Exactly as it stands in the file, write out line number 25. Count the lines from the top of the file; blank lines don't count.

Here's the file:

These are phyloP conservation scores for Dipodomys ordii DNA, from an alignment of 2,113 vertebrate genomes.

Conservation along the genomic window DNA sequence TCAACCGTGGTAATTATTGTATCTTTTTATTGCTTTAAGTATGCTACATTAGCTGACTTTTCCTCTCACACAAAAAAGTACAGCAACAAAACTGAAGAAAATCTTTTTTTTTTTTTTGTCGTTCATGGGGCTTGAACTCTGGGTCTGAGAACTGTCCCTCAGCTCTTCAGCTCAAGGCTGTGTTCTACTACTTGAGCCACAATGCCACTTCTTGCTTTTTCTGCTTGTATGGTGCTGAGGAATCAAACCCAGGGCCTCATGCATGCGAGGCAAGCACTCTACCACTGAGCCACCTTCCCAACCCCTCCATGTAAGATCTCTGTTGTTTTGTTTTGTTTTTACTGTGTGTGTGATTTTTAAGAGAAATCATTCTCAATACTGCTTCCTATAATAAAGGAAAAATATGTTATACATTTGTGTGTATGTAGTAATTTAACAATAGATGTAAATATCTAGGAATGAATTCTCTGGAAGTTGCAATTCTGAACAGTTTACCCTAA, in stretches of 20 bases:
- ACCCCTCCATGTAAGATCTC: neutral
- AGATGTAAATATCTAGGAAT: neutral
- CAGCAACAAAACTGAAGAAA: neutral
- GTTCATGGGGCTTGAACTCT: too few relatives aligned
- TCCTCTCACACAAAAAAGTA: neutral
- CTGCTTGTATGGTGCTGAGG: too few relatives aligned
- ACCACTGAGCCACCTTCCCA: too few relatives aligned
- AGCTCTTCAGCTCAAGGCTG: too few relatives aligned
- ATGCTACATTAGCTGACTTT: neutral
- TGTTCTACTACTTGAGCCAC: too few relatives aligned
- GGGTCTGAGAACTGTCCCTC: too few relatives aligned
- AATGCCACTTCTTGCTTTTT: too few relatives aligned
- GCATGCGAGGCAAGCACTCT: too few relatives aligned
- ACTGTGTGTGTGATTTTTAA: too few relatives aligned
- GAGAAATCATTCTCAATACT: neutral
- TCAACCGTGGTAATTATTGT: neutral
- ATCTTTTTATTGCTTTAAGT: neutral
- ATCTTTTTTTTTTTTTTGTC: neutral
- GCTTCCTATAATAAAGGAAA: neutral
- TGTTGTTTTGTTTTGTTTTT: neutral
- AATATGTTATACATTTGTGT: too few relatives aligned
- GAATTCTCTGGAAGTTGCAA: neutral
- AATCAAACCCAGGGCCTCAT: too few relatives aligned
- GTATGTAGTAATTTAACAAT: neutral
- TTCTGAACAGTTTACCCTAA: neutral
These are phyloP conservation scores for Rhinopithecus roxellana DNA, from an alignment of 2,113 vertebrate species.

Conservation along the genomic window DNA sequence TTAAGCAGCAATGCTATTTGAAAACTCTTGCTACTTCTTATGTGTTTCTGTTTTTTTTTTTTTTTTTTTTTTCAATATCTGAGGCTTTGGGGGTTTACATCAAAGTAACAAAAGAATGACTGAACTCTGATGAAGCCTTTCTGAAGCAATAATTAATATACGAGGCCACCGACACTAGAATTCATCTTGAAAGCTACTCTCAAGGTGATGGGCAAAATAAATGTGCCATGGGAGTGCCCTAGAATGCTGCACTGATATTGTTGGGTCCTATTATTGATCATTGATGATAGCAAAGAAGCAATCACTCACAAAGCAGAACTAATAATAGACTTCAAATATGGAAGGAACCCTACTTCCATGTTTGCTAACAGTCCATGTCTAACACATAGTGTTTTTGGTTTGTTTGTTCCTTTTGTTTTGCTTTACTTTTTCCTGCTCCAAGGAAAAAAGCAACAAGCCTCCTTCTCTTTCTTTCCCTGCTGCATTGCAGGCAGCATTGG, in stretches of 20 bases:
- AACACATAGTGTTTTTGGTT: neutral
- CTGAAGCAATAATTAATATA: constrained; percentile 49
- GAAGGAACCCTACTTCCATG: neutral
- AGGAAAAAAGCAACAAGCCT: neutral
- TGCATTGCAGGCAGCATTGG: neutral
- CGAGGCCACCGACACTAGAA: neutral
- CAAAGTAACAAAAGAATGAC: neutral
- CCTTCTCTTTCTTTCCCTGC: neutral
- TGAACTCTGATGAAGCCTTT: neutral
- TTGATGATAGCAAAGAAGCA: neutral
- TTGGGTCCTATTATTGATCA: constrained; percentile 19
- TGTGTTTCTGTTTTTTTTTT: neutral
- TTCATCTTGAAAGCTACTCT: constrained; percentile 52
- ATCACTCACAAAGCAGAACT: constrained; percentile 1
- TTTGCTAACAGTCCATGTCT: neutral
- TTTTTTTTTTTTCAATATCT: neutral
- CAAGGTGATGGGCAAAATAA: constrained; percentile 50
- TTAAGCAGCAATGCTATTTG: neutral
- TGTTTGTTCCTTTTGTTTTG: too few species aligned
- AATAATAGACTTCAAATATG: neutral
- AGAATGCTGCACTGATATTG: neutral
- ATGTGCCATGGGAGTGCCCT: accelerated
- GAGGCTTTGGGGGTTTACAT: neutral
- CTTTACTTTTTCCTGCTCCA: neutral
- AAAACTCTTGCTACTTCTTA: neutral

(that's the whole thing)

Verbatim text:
- AATCAAACCCAGGGCCTCAT: too few relatives aligned